Periander was the second tyrant of Corinth. Although he was a dictator with extraordinary power, he is generally considered by modern observers to be a wise and greatly effective ruler. During the reign of Periander (r. 627-587/585 BCE), the city of Corinth drastically increased in prosperity and became a major power among the Greek city-states. Yet, with these impressive accomplishments, Periander was involved in something even more dramatic—he was featured in one of the weirdest stories in The Histories of Herodotus. Although little to any of the story is likely historically true, the tale remains ghoulishly fascinating.
This bizarre story, as Herodotus told it, all began when Periander lost an unnamed item lent to him by a friend. He was so baffled as to the whereabouts of the item, that he sought supernatural means to ease his search. He apparently asked an oracle of the dead for help, but it was not the oracle that actually appeared to help the tyrant. Oddly, the ghost of Periander’s dead wife, Melissa, returned to the world of the living in order to aid in the search for the lost item. To prove to her husband that she was who she claimed to be, the ghost of Melissa divulged to Periander that she knew of a disgusting act of necrophilia that he had performed on her dead body. Or, as she put it, “Periander had put his loaves into a cold oven” (The Histories, Book 5, translated by Aubrey de Sélincourt and John Marincola, 2002). Sadly, the disturbing comment convinced Periander of the ghost’s credibility.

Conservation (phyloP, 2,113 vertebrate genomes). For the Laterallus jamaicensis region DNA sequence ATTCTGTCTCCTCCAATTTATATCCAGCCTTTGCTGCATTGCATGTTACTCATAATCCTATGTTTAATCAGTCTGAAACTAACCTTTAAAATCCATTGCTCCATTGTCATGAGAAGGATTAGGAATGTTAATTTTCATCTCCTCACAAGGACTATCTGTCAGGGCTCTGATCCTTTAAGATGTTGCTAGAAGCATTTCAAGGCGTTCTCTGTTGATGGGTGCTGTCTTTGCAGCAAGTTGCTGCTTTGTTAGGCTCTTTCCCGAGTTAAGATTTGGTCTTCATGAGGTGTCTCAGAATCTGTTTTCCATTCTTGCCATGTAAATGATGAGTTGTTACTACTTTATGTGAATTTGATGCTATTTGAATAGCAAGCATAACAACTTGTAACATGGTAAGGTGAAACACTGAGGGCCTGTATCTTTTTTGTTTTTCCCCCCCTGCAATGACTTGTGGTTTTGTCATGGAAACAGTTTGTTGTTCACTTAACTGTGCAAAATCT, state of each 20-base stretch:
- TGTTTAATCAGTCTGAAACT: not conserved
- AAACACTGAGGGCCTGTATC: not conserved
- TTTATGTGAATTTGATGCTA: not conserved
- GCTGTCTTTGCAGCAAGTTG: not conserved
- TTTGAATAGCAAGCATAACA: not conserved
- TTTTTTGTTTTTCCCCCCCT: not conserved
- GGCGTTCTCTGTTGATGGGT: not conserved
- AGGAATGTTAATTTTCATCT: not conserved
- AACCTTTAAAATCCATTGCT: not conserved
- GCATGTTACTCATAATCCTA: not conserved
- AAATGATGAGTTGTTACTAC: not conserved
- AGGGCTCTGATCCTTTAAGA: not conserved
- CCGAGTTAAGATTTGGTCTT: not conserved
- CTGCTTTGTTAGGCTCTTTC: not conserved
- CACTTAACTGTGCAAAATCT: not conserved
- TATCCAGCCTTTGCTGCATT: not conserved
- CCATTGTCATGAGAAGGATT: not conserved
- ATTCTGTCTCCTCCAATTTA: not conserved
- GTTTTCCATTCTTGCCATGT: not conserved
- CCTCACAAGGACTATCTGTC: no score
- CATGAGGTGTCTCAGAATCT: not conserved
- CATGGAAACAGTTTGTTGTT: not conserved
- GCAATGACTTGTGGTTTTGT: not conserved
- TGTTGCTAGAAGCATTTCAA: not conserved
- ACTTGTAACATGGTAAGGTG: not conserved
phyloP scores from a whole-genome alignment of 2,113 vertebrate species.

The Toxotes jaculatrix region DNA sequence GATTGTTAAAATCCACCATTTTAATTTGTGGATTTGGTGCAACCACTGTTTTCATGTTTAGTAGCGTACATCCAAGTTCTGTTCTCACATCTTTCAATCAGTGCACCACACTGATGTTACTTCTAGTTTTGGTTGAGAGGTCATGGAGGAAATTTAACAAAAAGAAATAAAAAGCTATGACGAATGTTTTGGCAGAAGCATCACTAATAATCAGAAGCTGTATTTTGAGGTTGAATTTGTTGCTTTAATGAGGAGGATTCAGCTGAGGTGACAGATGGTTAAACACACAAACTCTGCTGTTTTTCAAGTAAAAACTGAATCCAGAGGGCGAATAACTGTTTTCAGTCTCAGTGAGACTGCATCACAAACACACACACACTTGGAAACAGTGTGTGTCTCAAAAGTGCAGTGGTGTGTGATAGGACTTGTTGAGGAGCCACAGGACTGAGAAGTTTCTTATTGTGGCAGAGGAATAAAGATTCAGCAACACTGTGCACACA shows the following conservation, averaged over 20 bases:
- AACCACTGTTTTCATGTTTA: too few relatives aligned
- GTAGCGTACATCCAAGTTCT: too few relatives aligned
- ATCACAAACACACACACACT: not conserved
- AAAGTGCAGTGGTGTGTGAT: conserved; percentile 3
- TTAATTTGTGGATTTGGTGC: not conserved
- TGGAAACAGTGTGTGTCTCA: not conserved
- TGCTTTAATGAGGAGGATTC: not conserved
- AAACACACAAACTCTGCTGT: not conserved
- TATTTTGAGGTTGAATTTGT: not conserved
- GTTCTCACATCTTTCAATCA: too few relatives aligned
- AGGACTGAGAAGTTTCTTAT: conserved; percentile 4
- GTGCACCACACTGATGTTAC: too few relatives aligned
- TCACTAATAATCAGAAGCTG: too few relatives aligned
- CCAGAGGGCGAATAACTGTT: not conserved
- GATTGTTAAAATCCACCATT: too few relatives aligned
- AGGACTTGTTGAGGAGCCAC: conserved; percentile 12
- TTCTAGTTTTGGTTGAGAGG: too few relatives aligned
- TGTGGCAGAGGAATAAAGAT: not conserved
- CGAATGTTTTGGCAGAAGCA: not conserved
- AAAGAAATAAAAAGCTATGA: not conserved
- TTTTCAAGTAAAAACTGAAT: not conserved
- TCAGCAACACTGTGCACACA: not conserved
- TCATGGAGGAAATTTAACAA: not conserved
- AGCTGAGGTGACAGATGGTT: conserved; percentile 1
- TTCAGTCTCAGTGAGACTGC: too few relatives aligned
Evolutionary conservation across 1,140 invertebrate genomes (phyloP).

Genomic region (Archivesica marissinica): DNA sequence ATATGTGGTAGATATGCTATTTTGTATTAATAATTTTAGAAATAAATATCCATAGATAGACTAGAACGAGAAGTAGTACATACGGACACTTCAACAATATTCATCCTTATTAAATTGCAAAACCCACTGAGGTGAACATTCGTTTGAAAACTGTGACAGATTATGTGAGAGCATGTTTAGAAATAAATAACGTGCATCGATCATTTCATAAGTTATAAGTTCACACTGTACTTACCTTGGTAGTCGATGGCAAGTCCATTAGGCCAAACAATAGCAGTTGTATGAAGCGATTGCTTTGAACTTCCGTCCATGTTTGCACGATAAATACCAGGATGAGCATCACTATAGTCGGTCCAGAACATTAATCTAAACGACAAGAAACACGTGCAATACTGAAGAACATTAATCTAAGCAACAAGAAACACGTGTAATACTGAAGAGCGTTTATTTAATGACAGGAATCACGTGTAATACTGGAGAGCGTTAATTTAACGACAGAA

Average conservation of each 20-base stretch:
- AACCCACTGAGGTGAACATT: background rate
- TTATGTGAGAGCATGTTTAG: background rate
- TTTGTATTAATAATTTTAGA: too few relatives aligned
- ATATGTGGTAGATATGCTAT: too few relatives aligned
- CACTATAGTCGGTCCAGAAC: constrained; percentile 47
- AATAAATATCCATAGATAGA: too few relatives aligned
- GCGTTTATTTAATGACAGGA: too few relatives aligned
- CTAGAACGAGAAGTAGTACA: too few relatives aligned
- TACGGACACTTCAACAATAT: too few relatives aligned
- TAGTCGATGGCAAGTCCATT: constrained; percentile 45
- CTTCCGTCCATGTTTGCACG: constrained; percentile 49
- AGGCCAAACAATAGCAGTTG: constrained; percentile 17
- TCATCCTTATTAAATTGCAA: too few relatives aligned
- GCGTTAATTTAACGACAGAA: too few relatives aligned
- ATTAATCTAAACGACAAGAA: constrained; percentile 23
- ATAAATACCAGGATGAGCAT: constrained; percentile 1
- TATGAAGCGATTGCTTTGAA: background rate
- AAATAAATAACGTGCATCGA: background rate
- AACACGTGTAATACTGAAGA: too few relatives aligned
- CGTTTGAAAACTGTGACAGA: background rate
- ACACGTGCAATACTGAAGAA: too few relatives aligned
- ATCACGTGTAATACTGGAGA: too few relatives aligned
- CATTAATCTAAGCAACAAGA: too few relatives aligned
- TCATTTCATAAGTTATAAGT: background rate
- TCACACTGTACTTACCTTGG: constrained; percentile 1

Yet, the ghost did not offer her aid without conditions. She chastised her husband for not burning her burial clothes. Apparently, Melissa could not use the unburned clothes in the afterlife and, consequently, was quite cold. As a result of her discomfort, Melissa withheld the location of the lost item.
Periander, however, hatched a grand plan to send more than enough clothing for his deceased wife to wear in the realm of Hades. As tyrant of Corinth, Periander used his power and influence to make all the Corinthian women donate a garment for his dearly departed wife. Yet, according to Herodotus, he did not simply ask for clothes to be handed in—he had a much more creative method.
As the story goes, Periander demanded that all the women of Corinth meet in the local temple of Hera. Thinking that the gathering at the temple of Hera was a festival, fair or other ceremony, the women of Corinth all arrived wearing their very best attire. When the women had all congregated, Periander sprung his trap—he called in his soldiers and made the women of Corinth strip completely bare. He then heaped the mass of clothes into a large pile and burned it all, sending a whole city’s worth of garments for his wife to enjoy in the afterlife.
After this audacious feat, Periander contacted the oracle of the dead, once again. This time, when the ghost of Melissa was summoned, she was obviously pleased with her husband’s impressive gift, and she finally told Periander where to find what he had lost.
Written by C. Keith Hansley.
- The Histories by Herodotus, translated by Aubrey de Sélincourt and revised by John Marincola. New York: Penguin Classics, 2002.